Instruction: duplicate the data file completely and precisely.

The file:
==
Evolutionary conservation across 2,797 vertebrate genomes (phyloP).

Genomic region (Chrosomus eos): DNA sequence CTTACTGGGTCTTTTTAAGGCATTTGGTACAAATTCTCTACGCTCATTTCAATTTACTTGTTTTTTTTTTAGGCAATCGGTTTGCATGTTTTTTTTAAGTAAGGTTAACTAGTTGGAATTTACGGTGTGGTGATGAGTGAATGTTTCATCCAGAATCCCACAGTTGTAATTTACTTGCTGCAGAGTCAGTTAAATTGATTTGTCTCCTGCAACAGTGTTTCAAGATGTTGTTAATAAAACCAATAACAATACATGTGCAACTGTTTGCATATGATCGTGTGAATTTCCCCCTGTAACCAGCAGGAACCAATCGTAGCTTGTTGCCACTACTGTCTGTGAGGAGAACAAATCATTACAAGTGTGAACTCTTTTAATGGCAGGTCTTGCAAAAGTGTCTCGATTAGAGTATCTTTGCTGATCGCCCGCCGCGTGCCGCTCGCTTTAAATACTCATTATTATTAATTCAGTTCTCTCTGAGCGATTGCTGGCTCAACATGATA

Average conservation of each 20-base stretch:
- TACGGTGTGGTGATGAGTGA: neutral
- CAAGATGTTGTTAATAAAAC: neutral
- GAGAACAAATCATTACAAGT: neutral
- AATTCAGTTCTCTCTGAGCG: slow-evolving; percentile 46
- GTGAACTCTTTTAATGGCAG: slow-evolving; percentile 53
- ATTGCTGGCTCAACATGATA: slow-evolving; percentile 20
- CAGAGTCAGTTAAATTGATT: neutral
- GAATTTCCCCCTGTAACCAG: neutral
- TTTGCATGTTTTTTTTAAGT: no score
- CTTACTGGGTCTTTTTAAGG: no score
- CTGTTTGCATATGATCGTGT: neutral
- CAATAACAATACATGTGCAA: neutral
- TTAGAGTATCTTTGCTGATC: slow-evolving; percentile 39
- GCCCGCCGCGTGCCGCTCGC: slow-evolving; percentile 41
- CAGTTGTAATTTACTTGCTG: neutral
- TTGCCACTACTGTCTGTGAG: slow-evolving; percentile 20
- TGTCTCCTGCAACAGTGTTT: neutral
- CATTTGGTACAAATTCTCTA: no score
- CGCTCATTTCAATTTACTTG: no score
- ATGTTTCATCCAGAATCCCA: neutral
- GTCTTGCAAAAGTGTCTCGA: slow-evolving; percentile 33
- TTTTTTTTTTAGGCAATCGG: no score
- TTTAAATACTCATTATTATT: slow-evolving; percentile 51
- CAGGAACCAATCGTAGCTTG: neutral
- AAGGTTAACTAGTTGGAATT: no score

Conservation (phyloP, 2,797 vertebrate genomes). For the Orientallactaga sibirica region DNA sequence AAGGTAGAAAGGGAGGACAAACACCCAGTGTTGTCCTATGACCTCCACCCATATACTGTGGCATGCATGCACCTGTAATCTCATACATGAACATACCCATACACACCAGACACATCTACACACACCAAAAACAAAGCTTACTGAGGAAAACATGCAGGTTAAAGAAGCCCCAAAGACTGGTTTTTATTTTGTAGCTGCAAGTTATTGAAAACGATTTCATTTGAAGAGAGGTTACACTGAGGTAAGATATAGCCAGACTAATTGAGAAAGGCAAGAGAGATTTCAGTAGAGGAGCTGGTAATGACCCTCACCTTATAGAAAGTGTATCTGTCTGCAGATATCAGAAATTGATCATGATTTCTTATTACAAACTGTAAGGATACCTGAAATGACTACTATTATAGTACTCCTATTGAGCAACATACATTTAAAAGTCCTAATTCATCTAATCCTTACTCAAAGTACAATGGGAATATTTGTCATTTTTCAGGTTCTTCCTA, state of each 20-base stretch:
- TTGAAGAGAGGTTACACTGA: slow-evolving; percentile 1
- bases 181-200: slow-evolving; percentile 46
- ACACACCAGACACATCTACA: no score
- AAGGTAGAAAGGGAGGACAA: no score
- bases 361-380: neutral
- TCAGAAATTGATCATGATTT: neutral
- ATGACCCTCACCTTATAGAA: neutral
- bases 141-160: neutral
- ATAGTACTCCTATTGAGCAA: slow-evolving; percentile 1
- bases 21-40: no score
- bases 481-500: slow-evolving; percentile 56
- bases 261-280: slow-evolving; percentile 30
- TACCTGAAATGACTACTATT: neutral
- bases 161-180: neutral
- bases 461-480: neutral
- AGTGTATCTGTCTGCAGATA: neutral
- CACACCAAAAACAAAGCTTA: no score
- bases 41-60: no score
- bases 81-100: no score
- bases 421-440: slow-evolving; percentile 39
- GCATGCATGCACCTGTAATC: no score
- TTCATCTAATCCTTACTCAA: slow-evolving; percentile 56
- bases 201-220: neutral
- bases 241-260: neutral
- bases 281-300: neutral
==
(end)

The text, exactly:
Evolutionary conservation across 2,797 vertebrate genomes (phyloP).

Genomic region (Chrosomus eos): DNA sequence CTTACTGGGTCTTTTTAAGGCATTTGGTACAAATTCTCTACGCTCATTTCAATTTACTTGTTTTTTTTTTAGGCAATCGGTTTGCATGTTTTTTTTAAGTAAGGTTAACTAGTTGGAATTTACGGTGTGGTGATGAGTGAATGTTTCATCCAGAATCCCACAGTTGTAATTTACTTGCTGCAGAGTCAGTTAAATTGATTTGTCTCCTGCAACAGTGTTTCAAGATGTTGTTAATAAAACCAATAACAATACATGTGCAACTGTTTGCATATGATCGTGTGAATTTCCCCCTGTAACCAGCAGGAACCAATCGTAGCTTGTTGCCACTACTGTCTGTGAGGAGAACAAATCATTACAAGTGTGAACTCTTTTAATGGCAGGTCTTGCAAAAGTGTCTCGATTAGAGTATCTTTGCTGATCGCCCGCCGCGTGCCGCTCGCTTTAAATACTCATTATTATTAATTCAGTTCTCTCTGAGCGATTGCTGGCTCAACATGATA

Average conservation of each 20-base stretch:
- TACGGTGTGGTGATGAGTGA: neutral
- CAAGATGTTGTTAATAAAAC: neutral
- GAGAACAAATCATTACAAGT: neutral
- AATTCAGTTCTCTCTGAGCG: slow-evolving; percentile 46
- GTGAACTCTTTTAATGGCAG: slow-evolving; percentile 53
- ATTGCTGGCTCAACATGATA: slow-evolving; percentile 20
- CAGAGTCAGTTAAATTGATT: neutral
- GAATTTCCCCCTGTAACCAG: neutral
- TTTGCATGTTTTTTTTAAGT: no score
- CTTACTGGGTCTTTTTAAGG: no score
- CTGTTTGCATATGATCGTGT: neutral
- CAATAACAATACATGTGCAA: neutral
- TTAGAGTATCTTTGCTGATC: slow-evolving; percentile 39
- GCCCGCCGCGTGCCGCTCGC: slow-evolving; percentile 41
- CAGTTGTAATTTACTTGCTG: neutral
- TTGCCACTACTGTCTGTGAG: slow-evolving; percentile 20
- TGTCTCCTGCAACAGTGTTT: neutral
- CATTTGGTACAAATTCTCTA: no score
- CGCTCATTTCAATTTACTTG: no score
- ATGTTTCATCCAGAATCCCA: neutral
- GTCTTGCAAAAGTGTCTCGA: slow-evolving; percentile 33
- TTTTTTTTTTAGGCAATCGG: no score
- TTTAAATACTCATTATTATT: slow-evolving; percentile 51
- CAGGAACCAATCGTAGCTTG: neutral
- AAGGTTAACTAGTTGGAATT: no score

Conservation (phyloP, 2,797 vertebrate genomes). For the Orientallactaga sibirica region DNA sequence AAGGTAGAAAGGGAGGACAAACACCCAGTGTTGTCCTATGACCTCCACCCATATACTGTGGCATGCATGCACCTGTAATCTCATACATGAACATACCCATACACACCAGACACATCTACACACACCAAAAACAAAGCTTACTGAGGAAAACATGCAGGTTAAAGAAGCCCCAAAGACTGGTTTTTATTTTGTAGCTGCAAGTTATTGAAAACGATTTCATTTGAAGAGAGGTTACACTGAGGTAAGATATAGCCAGACTAATTGAGAAAGGCAAGAGAGATTTCAGTAGAGGAGCTGGTAATGACCCTCACCTTATAGAAAGTGTATCTGTCTGCAGATATCAGAAATTGATCATGATTTCTTATTACAAACTGTAAGGATACCTGAAATGACTACTATTATAGTACTCCTATTGAGCAACATACATTTAAAAGTCCTAATTCATCTAATCCTTACTCAAAGTACAATGGGAATATTTGTCATTTTTCAGGTTCTTCCTA, state of each 20-base stretch:
- TTGAAGAGAGGTTACACTGA: slow-evolving; percentile 1
- bases 181-200: slow-evolving; percentile 46
- ACACACCAGACACATCTACA: no score
- AAGGTAGAAAGGGAGGACAA: no score
- bases 361-380: neutral
- TCAGAAATTGATCATGATTT: neutral
- ATGACCCTCACCTTATAGAA: neutral
- bases 141-160: neutral
- ATAGTACTCCTATTGAGCAA: slow-evolving; percentile 1
- bases 21-40: no score
- bases 481-500: slow-evolving; percentile 56
- bases 261-280: slow-evolving; percentile 30
- TACCTGAAATGACTACTATT: neutral
- bases 161-180: neutral
- bases 461-480: neutral
- AGTGTATCTGTCTGCAGATA: neutral
- CACACCAAAAACAAAGCTTA: no score
- bases 41-60: no score
- bases 81-100: no score
- bases 421-440: slow-evolving; percentile 39
- GCATGCATGCACCTGTAATC: no score
- TTCATCTAATCCTTACTCAA: slow-evolving; percentile 56
- bases 201-220: neutral
- bases 241-260: neutral
- bases 281-300: neutral